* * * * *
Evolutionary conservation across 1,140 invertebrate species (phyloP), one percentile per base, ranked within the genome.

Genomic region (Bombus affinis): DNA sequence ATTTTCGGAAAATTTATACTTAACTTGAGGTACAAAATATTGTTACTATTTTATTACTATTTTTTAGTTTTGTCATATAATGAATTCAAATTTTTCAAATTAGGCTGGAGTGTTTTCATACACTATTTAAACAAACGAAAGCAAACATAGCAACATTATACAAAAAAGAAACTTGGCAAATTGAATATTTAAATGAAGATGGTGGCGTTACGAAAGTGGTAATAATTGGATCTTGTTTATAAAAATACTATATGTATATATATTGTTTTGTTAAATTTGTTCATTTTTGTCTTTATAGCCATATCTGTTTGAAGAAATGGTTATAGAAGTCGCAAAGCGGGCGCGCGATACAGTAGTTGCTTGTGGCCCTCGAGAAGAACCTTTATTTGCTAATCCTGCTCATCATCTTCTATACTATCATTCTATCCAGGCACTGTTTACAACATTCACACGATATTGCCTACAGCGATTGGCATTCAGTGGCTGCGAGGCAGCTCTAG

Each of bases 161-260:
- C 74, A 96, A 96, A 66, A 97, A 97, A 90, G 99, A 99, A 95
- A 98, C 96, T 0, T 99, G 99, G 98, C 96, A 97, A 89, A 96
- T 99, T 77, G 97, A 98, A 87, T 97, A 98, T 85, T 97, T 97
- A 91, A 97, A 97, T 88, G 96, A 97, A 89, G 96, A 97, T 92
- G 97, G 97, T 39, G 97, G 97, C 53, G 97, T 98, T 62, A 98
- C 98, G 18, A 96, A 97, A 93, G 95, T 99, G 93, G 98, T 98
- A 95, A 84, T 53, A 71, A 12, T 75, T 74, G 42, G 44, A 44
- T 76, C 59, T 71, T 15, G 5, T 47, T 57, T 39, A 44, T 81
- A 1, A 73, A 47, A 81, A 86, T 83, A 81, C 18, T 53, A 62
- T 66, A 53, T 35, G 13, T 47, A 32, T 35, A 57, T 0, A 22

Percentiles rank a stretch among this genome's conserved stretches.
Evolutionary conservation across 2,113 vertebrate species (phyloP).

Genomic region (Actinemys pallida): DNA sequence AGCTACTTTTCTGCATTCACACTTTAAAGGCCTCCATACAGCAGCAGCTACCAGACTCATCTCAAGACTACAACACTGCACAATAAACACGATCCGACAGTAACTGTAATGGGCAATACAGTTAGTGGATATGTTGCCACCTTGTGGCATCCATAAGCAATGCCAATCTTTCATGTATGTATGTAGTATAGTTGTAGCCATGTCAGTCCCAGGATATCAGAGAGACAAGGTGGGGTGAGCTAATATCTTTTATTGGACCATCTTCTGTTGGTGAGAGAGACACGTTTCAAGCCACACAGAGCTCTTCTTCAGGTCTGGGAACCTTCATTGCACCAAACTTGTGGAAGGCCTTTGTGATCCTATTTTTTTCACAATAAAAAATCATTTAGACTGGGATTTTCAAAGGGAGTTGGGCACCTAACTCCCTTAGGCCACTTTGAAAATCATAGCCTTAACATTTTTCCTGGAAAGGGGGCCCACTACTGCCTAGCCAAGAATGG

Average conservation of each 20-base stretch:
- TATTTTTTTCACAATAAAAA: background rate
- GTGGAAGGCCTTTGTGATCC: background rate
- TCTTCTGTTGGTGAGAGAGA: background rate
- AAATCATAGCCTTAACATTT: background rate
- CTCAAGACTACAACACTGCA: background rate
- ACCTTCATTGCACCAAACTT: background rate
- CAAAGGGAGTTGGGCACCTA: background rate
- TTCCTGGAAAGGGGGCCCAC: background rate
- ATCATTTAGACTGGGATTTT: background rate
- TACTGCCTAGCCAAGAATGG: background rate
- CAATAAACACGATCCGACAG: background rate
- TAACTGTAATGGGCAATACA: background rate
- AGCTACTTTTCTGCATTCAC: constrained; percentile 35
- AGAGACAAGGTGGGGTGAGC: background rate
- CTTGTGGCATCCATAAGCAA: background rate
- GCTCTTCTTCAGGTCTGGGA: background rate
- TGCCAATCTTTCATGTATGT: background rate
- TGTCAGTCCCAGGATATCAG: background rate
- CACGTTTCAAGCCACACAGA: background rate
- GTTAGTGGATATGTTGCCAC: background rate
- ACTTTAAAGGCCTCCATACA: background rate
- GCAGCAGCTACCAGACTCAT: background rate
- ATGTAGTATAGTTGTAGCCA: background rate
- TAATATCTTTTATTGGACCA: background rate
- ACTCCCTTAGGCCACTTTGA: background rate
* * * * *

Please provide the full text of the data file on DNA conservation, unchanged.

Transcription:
Evolutionary conservation across 1,140 invertebrate species (phyloP), one percentile per base, ranked within the genome.

Genomic region (Bombus affinis): DNA sequence ATTTTCGGAAAATTTATACTTAACTTGAGGTACAAAATATTGTTACTATTTTATTACTATTTTTTAGTTTTGTCATATAATGAATTCAAATTTTTCAAATTAGGCTGGAGTGTTTTCATACACTATTTAAACAAACGAAAGCAAACATAGCAACATTATACAAAAAAGAAACTTGGCAAATTGAATATTTAAATGAAGATGGTGGCGTTACGAAAGTGGTAATAATTGGATCTTGTTTATAAAAATACTATATGTATATATATTGTTTTGTTAAATTTGTTCATTTTTGTCTTTATAGCCATATCTGTTTGAAGAAATGGTTATAGAAGTCGCAAAGCGGGCGCGCGATACAGTAGTTGCTTGTGGCCCTCGAGAAGAACCTTTATTTGCTAATCCTGCTCATCATCTTCTATACTATCATTCTATCCAGGCACTGTTTACAACATTCACACGATATTGCCTACAGCGATTGGCATTCAGTGGCTGCGAGGCAGCTCTAG

Each of bases 161-260:
- C 74, A 96, A 96, A 66, A 97, A 97, A 90, G 99, A 99, A 95
- A 98, C 96, T 0, T 99, G 99, G 98, C 96, A 97, A 89, A 96
- T 99, T 77, G 97, A 98, A 87, T 97, A 98, T 85, T 97, T 97
- A 91, A 97, A 97, T 88, G 96, A 97, A 89, G 96, A 97, T 92
- G 97, G 97, T 39, G 97, G 97, C 53, G 97, T 98, T 62, A 98
- C 98, G 18, A 96, A 97, A 93, G 95, T 99, G 93, G 98, T 98
- A 95, A 84, T 53, A 71, A 12, T 75, T 74, G 42, G 44, A 44
- T 76, C 59, T 71, T 15, G 5, T 47, T 57, T 39, A 44, T 81
- A 1, A 73, A 47, A 81, A 86, T 83, A 81, C 18, T 53, A 62
- T 66, A 53, T 35, G 13, T 47, A 32, T 35, A 57, T 0, A 22

Percentiles rank a stretch among this genome's conserved stretches.
Evolutionary conservation across 2,113 vertebrate species (phyloP).

Genomic region (Actinemys pallida): DNA sequence AGCTACTTTTCTGCATTCACACTTTAAAGGCCTCCATACAGCAGCAGCTACCAGACTCATCTCAAGACTACAACACTGCACAATAAACACGATCCGACAGTAACTGTAATGGGCAATACAGTTAGTGGATATGTTGCCACCTTGTGGCATCCATAAGCAATGCCAATCTTTCATGTATGTATGTAGTATAGTTGTAGCCATGTCAGTCCCAGGATATCAGAGAGACAAGGTGGGGTGAGCTAATATCTTTTATTGGACCATCTTCTGTTGGTGAGAGAGACACGTTTCAAGCCACACAGAGCTCTTCTTCAGGTCTGGGAACCTTCATTGCACCAAACTTGTGGAAGGCCTTTGTGATCCTATTTTTTTCACAATAAAAAATCATTTAGACTGGGATTTTCAAAGGGAGTTGGGCACCTAACTCCCTTAGGCCACTTTGAAAATCATAGCCTTAACATTTTTCCTGGAAAGGGGGCCCACTACTGCCTAGCCAAGAATGG

Average conservation of each 20-base stretch:
- TATTTTTTTCACAATAAAAA: background rate
- GTGGAAGGCCTTTGTGATCC: background rate
- TCTTCTGTTGGTGAGAGAGA: background rate
- AAATCATAGCCTTAACATTT: background rate
- CTCAAGACTACAACACTGCA: background rate
- ACCTTCATTGCACCAAACTT: background rate
- CAAAGGGAGTTGGGCACCTA: background rate
- TTCCTGGAAAGGGGGCCCAC: background rate
- ATCATTTAGACTGGGATTTT: background rate
- TACTGCCTAGCCAAGAATGG: background rate
- CAATAAACACGATCCGACAG: background rate
- TAACTGTAATGGGCAATACA: background rate
- AGCTACTTTTCTGCATTCAC: constrained; percentile 35
- AGAGACAAGGTGGGGTGAGC: background rate
- CTTGTGGCATCCATAAGCAA: background rate
- GCTCTTCTTCAGGTCTGGGA: background rate
- TGCCAATCTTTCATGTATGT: background rate
- TGTCAGTCCCAGGATATCAG: background rate
- CACGTTTCAAGCCACACAGA: background rate
- GTTAGTGGATATGTTGCCAC: background rate
- ACTTTAAAGGCCTCCATACA: background rate
- GCAGCAGCTACCAGACTCAT: background rate
- ATGTAGTATAGTTGTAGCCA: background rate
- TAATATCTTTTATTGGACCA: background rate
- ACTCCCTTAGGCCACTTTGA: background rate